Charleston Facelift Typifies Progress

After year and a half of rebuilding homes, lives, residents turn to peripheral repairs

By , Staff writer of The Christian Science Monitor

ONLY the faint odor of paint betrays the massive renovation of venerable First Baptist Church here. Looking at the tasteful pale-blue walls and lovely pews, a visitor would never guess that a year ago the interior was in shambles: Extensive repairs were under way, made necessary by Hurricane Hugo's 130-mile winds of six months earlier. The change since last April in this lovely church typifies the progress that this city and its neighbors have made. A year ago Charleston and surrounding communities were operating on two levels: Open for business after months of herculean effort, but still facing immense additional building repair and land cleanup.

Although the rat-tat-tat of hammers can still be heard, most of the necessary repair work has now been done. Last week the fabled Mennonite Disaster Service, the last volunteer repair crew still here, finally felt able to leave for home after a year and a half of helping Charleston-area residents rebuild their communities.

New roofs top many modest and sprawling homes alike in Johns Island, Sullivans Island, and the Isle of Palms, three nearby areas; a year ago many roofs were temporarily patched.

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Homeowners and even towns now have the luxury of turning to peripheral repairs. On the Isle of Palms, decimated by tide and wind in the September 1989 storm, a homeowner is fixing his bulkhead - ``one thing we could let go,'' his wife says.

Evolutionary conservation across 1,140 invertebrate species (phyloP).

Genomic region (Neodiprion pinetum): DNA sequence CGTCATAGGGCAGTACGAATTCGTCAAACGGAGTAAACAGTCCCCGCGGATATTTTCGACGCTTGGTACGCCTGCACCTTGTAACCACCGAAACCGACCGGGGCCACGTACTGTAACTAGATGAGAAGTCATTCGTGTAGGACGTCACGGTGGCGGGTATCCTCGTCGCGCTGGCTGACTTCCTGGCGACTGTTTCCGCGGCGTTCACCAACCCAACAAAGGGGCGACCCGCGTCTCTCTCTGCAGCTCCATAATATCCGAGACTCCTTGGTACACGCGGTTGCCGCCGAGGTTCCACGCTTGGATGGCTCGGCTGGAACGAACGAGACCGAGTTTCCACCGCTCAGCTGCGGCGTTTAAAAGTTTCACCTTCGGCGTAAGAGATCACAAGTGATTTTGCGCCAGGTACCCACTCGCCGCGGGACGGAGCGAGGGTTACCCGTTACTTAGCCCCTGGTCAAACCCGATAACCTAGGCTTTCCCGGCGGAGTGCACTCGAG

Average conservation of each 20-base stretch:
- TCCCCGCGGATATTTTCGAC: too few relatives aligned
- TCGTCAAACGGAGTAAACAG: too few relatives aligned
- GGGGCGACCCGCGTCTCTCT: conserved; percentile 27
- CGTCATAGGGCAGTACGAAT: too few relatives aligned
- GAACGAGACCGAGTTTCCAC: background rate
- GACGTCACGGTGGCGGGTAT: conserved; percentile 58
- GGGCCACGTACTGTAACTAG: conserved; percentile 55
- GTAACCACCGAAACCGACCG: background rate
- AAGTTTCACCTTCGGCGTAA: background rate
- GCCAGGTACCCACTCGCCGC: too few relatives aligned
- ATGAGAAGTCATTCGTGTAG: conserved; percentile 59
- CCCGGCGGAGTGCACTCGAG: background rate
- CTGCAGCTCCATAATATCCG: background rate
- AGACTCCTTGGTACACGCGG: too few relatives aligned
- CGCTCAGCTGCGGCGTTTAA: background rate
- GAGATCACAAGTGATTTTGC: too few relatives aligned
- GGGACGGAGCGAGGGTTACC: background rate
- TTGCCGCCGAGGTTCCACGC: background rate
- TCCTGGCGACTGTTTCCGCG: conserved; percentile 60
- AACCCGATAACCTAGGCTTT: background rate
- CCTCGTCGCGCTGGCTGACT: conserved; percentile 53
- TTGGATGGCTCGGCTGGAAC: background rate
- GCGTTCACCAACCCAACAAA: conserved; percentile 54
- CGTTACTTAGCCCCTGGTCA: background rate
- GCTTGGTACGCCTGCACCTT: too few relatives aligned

Up the coast to the north the fishing town of McClellanville, almost literally flattened by Hugo, this week has turned to replacing its sidewalks. ``It's been a year and a half now,'' says McClellanville Mayor Rutledge Leland, who owns a fish wholesale and retail firm in town. ``Everybody is back in their homes, but we're still doing some work - mostly rebuilding sidewalks, which got torn up pretty bad by the hurricane.'' Most businessmen and fishermen ``are pretty much back in business,'' he says.

But not back to normal, he says: The aftereffect of the hurricane ``is going to have some long-term economic effect on a lot of businesses'' and individuals - ``there's more debt now.'' Low-interest loans obtained through the federal government made rebuilding possible for many, Mayor Leland says, ``but a loan is a loan - you have to repay it.'' A lot of people and businesses in Charleston and other nearby communities also had to go further in debt to repair hurricane damage.

A few people whose homes were most severely damaged on Isle of Palms are only now able to move back into them. Although these are extreme cases, sizable numbers of Charlestonians spent weeks or months with friends before they resumed living in their homes.

Even now the experience remains a topic of conversation: ``It was nine months before I could live again in my own house,'' one Charlestonian told another last week in a downtown art store that featured paintings of the area.

Even as area residents find their lives finally settling down, Washington is trying to draw lessons on dealing with natural disasters. Last month the Government Accounting Office (GAO) reported on the performance of the Federal Emergency Management Agency (FEMA) in dealing with the hurricane and the California earthquake, which followed shortly thereafter.

From the early days of the hurricane South Carolina Sen. Ernest Hollings (D) sharply criticized FEMA for footdragging and inefficiency. The GAO said in effect that the senator was right: It found ``some problem areas in all phases of disaster management - preparedness, immediate response, and recovery.''

The GAO recommended that FEMA improve ``disaster-related administration, training, and coordination activities.''

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